Updated Jul 31, 2018

Exclusive: Democrats call for federal review of facial recognition

Amazon has come under fire for its facialrecognition software. Photo: David Ryder/Getty Images

A group of Democratic lawmakers want the Government Accountability Office to look at how companies and law enforcement agencies use facial recognition technologies.

Why it matters: Both Amazon and Microsoft have invited the government to lay out its views on the proper use of facial recognition technology. On the one hand, that introduces the possibility of regulation. On the other, the companies know that Congress is far from passing any actual legislation on the issue.

The details: In a letter sent to the GAO on Monday, top House Judiciary Committee Democrat Jerrold Nadler and Sens. Ron Wyden, Chris Coons, Ed Markey and Cory Booker asked the agency to look into a range of questions about facial recognition technology:

  • They asked the GAO to examine which law enforcement agencies use the technology, how they use it and what protections are in place to govern its use — as well as the market for data associated the technology.
  • The lawmakers suggest the agency buy facial recognition products to evaluate them with an eye toward “whether commercial entities selling facial recognition adequately audit use of their technology to ensure that use is not unlawful, inconsistent with terms of service, or otherwise raise privacy, civil rights, and civil liberties concerns.”
  • “Given the recent advances in commercial facial recognition technology — and its expanded use by state, local, and federal law enforcement, particularly the FBI and Immigration and Customs and Enforcement — we ask that you investigate and evaluate the facial recognition industry and its government use,” the lawmakers wrote.

The context: When trained on a database that doesn't include a diverse set of faces, facial recognition software can exhibit bias. Studies have shown leading facial recognition platforms performing poorly on faces of women and people of color.

  • Last week, the ACLU clashed with Amazon over the company's Rekognition platform, which at least one police agency is using to match suspects’ faces with existing mugshots. The ACLU found that Rekognition misidentified 28 lawmakers as criminals; Amazon said the ACLU tested its software using the wrong settings.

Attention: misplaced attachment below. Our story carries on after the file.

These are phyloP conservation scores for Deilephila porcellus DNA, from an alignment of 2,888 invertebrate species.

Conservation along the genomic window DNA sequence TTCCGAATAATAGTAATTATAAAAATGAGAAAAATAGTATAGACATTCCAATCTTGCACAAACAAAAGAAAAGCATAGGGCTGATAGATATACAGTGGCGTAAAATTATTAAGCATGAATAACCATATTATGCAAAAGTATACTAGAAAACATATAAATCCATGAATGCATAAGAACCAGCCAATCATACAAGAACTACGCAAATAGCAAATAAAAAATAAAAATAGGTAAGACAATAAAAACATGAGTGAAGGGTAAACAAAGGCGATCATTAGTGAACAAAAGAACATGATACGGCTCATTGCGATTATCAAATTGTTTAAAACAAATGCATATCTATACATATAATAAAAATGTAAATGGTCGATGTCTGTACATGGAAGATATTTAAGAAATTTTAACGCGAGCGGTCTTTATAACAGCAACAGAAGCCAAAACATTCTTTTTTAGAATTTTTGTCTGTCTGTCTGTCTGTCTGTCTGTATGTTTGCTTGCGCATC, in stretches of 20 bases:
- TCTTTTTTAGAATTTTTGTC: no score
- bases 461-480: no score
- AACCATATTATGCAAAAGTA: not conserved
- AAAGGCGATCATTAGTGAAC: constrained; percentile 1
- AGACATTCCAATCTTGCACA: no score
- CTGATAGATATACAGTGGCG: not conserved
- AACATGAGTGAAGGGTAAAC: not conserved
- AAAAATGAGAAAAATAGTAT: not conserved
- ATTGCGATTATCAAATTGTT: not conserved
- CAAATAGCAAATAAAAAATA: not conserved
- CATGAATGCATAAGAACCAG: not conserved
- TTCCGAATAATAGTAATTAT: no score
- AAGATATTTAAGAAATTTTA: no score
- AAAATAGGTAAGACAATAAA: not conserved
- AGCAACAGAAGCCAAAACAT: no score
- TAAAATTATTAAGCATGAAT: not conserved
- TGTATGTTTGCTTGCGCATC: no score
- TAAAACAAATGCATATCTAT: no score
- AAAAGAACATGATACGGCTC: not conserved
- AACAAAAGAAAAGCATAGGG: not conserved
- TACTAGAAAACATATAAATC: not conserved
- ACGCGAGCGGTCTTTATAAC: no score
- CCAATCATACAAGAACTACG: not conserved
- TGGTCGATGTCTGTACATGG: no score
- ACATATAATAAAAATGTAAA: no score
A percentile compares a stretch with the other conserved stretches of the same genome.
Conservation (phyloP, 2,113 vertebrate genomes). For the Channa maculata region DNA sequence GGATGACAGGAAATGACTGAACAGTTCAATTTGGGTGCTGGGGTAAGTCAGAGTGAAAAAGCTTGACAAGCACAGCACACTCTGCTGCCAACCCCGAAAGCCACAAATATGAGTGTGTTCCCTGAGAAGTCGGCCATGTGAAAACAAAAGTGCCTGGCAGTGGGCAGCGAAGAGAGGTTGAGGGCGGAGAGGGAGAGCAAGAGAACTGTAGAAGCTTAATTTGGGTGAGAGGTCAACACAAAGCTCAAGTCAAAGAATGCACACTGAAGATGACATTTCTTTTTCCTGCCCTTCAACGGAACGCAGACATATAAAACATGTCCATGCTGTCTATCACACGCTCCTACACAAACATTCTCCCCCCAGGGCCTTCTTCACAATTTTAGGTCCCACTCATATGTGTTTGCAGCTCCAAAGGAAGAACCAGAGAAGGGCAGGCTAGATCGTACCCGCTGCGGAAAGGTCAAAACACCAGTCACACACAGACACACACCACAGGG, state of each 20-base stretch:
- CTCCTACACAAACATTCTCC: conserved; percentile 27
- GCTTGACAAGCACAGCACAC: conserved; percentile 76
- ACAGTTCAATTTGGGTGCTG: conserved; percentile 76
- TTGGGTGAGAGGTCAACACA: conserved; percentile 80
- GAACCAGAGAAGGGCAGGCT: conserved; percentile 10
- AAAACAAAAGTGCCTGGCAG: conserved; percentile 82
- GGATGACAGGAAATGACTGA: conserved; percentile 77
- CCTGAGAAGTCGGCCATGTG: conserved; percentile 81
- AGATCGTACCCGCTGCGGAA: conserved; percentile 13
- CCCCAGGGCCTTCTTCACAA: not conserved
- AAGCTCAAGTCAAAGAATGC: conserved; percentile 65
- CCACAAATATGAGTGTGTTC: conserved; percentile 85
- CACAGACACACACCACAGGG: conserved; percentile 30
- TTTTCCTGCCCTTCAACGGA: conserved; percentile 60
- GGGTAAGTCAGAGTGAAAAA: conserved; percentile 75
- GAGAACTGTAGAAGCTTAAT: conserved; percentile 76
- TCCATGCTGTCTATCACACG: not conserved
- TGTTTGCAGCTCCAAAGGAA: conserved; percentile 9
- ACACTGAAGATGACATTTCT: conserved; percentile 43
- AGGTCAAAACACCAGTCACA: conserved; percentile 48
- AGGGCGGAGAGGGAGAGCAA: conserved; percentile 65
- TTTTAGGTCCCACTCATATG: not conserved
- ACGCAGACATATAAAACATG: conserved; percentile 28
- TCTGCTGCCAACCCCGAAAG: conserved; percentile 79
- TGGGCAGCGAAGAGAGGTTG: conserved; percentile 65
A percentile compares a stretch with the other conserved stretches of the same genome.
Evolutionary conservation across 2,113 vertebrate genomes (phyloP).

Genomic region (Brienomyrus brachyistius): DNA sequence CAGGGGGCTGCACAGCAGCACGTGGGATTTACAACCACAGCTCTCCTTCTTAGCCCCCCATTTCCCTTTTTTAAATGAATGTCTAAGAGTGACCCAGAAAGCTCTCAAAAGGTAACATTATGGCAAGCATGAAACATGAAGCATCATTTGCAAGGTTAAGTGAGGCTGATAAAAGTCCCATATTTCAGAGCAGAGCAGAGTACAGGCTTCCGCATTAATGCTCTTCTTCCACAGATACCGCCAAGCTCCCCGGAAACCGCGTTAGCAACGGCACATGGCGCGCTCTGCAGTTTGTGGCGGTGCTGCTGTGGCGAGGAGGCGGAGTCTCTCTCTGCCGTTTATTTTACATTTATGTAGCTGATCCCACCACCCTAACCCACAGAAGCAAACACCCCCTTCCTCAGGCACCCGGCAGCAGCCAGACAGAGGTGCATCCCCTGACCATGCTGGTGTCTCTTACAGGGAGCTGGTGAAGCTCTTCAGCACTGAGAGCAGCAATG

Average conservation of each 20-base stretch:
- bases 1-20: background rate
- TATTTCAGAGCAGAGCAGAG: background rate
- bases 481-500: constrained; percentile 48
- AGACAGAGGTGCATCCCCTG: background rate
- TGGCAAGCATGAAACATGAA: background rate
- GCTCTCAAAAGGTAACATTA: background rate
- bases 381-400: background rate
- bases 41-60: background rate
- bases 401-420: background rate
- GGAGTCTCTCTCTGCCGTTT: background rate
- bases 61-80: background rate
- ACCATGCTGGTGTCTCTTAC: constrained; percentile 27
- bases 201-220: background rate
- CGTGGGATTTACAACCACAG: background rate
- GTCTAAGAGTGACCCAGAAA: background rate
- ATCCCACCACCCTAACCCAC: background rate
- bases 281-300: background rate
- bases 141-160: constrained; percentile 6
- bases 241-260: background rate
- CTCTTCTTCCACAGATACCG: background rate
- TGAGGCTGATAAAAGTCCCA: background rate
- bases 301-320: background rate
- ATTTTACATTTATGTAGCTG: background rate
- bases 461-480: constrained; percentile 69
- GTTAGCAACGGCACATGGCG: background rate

• Microsoft and IBM published improvements to their facial recognition platforms earlier this year, in response to an MIT study that found that they were biased. Earlier this month, Microsoft’s president, Brad Smith, called for “thoughtful government regulation” of facial recognition technology.
  • The lawmakers asked GAO to examine whether the government has processes in place to check for these biases when it procures facial recognition software, or whether available software has "a disparate impact on certain racial or ethnic groups."

Threat level: Low. Companies can score PR points by asking the government to step in without fearing that lawmakers will actually act quickly.

Go deeper

Mass shooting in Milwaukee: What we know

Milwaukee Mayor Tom Barrett in 2012. Photo: John Gress/Corbis via Getty Images

Six people died in a shooting at the Molson Coors Brewing Company in Milwaukee on Wednesday, including the gunman, Mayor Tom Barrett told reporters at a Wednesday evening press conference with local police.

Details: All of the victims worked at the brewery complex, as did the shooter who died of "an apparent self-inflicted gunshot wound," police confirmed in a statement late Wednesday.

Go deeperArrowUpdated 49 mins ago - Politics & Policy

Coronavirus updates: South Korea case count tops 2,000

Data: The Center for Systems Science and Engineering at Johns Hopkins, the CDC, and China's Health Ministry. Note: China numbers are for the mainland only and U.S. numbers include repatriated citizens.

33 people in California have tested positive for the coronavirus, and health officials are monitoring 8,400 people who have recently returned from "points of concern," Gov. Gavin Newsom said Thursday.

The big picture: COVID-19 has killed more than 2,850 people and infected over 83,000 others in some 50 countries and territories. The novel coronavirus is now affecting every continent but Antarctica, and the WHO said Wednesday the number of new cases reported outside China has exceeded those inside the country for the first time.

Go deeperArrowUpdated 2 hours ago - Health

Syria's darkest chapter

Family room without a family, in Idlib. Photo: Muhammed Said/Anadolu Agency via Getty Images

The worst humanitarian crisis of Syria’s brutal civil war is colliding today with what could be the war’s most dangerous geopolitical showdown, after at least 29 Turkish troops were killed in an airstrike.

The big picture: The fighting is taking place in Idlib in northwest Syria, where a ferocious Syrian and Russian offensive has displaced 1 million civilians and infuriated Turkey, which borders the region.

Go deeperArrow3 hours ago - World